• Reconsider that business line of credit and other debt financing products. Before a loan provider will offer you a loan, they’ll look at how much debt you already have. If you have a business line of credit (even if you aren’t actively borrowing from it) then they’ll count that against you as if it were already debt.

You won’t be able to turn a bad score around over night, but you may be able to boost your score bit by bit.

Never Count on Money You Don’t Have

Any farmer will tell you not to count your chickens before they hatch. The same goes for small business funding. You shouldn’t work under the assumption that you’re going to get a certain amount of money with a loan. Even if you’ve been prequalified, that loan may not end up happening when you actually apply for it.

Larger loans can take a long time to process, and it can be months before the funding is actually in your account. That’s why it’s best to be a little cautious when planning the future of your business around a loan.

Take the Time to Pre-Qualify Yourself

You shouldn’t rely on what someone else says you can afford – especially when they stand to make money based on how much they lend to you. Do the math and find out how much you think you can afford.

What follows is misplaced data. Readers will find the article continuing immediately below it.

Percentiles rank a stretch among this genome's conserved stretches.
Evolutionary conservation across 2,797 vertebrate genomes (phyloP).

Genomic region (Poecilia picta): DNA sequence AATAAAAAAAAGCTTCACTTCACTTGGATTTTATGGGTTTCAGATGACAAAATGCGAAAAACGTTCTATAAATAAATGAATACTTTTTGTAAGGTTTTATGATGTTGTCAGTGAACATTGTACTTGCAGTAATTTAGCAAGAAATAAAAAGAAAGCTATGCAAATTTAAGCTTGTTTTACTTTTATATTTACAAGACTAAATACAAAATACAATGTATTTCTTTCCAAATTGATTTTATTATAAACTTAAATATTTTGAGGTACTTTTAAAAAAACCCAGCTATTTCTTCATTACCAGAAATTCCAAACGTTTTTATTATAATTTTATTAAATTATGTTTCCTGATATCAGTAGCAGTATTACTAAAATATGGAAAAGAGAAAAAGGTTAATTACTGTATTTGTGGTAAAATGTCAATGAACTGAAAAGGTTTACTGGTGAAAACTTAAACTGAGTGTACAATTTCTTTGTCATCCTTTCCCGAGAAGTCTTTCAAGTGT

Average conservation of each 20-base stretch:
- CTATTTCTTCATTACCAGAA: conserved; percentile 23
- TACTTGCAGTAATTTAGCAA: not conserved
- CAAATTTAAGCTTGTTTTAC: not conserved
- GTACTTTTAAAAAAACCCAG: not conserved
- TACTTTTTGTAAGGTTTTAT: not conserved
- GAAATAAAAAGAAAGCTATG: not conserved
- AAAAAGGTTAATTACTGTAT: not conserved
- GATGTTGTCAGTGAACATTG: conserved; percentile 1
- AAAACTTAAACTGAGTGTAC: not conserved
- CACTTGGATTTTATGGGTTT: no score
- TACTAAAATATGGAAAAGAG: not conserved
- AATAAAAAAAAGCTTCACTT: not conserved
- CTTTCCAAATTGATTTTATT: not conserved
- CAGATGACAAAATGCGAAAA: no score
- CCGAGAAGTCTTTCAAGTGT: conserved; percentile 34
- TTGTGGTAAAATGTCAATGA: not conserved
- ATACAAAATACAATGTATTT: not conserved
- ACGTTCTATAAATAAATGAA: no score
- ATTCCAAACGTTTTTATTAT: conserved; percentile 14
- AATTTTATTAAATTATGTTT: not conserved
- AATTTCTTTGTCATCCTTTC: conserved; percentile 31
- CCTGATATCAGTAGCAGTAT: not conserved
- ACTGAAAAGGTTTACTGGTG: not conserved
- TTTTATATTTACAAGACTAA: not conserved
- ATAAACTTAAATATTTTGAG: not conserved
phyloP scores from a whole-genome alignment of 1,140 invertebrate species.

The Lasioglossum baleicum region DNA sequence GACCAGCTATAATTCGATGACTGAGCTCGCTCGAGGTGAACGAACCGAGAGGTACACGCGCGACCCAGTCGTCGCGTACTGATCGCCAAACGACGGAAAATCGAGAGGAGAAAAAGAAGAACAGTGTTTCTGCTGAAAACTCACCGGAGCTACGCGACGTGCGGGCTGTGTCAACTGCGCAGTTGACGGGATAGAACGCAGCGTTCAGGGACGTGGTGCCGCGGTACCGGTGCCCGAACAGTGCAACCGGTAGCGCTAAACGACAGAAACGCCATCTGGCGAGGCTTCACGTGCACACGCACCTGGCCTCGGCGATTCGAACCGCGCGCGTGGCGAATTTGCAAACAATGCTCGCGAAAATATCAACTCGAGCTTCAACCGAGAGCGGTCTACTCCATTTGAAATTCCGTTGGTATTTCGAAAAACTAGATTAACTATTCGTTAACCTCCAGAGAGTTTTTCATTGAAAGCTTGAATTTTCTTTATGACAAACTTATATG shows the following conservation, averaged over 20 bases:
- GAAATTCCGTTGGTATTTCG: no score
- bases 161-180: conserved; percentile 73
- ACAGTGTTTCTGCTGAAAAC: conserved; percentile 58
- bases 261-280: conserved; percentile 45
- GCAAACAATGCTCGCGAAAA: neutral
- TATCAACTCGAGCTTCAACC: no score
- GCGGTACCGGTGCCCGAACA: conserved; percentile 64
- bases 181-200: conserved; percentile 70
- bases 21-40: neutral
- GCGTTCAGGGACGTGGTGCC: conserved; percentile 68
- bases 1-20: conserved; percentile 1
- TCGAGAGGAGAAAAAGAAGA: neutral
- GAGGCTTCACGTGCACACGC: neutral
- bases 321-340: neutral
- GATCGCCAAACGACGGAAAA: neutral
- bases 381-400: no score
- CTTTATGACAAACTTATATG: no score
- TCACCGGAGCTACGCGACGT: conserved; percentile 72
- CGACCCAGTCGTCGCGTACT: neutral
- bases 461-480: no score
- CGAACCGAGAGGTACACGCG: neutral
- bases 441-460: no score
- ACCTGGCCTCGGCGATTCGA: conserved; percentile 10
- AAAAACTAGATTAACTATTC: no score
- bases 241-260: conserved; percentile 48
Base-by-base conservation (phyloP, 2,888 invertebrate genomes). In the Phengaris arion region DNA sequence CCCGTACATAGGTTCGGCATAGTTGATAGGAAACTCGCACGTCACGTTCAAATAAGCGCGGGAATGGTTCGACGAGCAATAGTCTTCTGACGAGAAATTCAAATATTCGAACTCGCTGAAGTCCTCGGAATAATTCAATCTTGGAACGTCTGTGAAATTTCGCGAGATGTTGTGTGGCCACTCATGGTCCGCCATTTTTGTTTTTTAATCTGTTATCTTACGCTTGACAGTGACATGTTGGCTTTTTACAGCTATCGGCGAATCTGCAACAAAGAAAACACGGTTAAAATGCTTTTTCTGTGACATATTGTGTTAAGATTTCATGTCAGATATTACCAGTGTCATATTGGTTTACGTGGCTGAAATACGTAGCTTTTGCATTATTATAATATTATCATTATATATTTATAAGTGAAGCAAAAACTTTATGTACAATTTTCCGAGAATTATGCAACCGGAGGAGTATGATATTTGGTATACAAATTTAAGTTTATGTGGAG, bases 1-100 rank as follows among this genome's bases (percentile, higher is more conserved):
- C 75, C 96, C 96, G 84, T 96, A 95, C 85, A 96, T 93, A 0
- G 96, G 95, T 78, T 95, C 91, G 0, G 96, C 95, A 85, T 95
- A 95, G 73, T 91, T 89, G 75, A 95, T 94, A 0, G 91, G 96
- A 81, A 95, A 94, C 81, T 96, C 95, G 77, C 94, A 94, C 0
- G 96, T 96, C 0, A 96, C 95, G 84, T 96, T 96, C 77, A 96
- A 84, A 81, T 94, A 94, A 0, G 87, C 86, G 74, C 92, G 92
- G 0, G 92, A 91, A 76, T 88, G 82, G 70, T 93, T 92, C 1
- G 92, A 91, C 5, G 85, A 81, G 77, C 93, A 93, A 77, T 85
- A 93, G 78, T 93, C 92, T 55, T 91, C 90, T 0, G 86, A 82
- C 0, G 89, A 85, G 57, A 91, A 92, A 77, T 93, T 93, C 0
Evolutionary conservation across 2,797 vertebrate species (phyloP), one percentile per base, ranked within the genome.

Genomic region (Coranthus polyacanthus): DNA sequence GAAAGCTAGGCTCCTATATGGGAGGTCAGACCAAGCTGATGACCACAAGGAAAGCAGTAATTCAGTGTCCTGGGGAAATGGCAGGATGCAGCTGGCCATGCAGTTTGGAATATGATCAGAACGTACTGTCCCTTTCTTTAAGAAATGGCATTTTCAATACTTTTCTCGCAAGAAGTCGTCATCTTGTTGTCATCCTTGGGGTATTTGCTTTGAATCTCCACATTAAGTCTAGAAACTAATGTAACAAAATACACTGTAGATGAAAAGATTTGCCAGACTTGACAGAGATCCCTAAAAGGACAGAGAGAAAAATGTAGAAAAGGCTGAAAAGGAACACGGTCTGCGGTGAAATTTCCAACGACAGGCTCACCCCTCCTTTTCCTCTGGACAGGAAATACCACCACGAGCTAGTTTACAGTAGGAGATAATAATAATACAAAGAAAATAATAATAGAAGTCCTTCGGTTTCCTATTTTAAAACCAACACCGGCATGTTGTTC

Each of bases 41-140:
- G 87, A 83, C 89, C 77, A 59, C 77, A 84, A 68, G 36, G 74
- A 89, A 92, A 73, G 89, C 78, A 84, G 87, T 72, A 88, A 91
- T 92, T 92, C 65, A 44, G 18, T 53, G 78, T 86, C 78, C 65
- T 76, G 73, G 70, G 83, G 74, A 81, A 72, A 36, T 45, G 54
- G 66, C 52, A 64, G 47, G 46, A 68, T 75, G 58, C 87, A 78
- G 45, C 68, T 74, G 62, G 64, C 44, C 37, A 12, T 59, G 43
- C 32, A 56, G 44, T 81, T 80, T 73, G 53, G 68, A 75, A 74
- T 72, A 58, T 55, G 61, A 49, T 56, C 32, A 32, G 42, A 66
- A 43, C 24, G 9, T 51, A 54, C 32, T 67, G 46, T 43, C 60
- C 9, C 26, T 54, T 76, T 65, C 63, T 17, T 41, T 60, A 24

You can start by figuring out the lowest loan amount you need. Then you can avoid borrowing more than you need. When you over borrow, you may end up paying more fees and interest than you would have otherwise paid.

If you don’t feel comfortable making this kind of decision on your own, then that’s a pretty good sign that it’s time to bring in an accountant. Have them look over your finances and let you know what kind of loan situation would work best for your company. Who knows, they may even tell you that you don’t need a loan. You might just need to move your money around in a creative way. You’ll never know for sure until you have a professional look over your numbers.

Be Willing to Walk Away from a Bad Rate

Sometimes you need small business funding to keep your company afloat. In these situations, you may tempted to sign a loan agreement that’s not good for your business.

If the rates are too high for your business to afford, then don’t get the loan. Keep looking for a rate you’re comfortable with. Even if it’s an emergency, you don’t want to jump into a loan that’s going to be bad for business.

How to Get Small Business Funding

We might be a little biased here, but we think a great way to request business financing is through You can use our funding request form to get started. The two-step form is very easy to fill out and submit, and you’ll know within minutes if we were able to find you a funding source.

You don’t even need to be pre-qualified to use our site. And remember, our loan pairing service is free to use and won’t affect your credit score. So go ahead and see if we can find you a funding provider right here.

Ethan James   Lead Writer
Ethan James is an experienced Financial Writer at Lendza with over a decade of experience.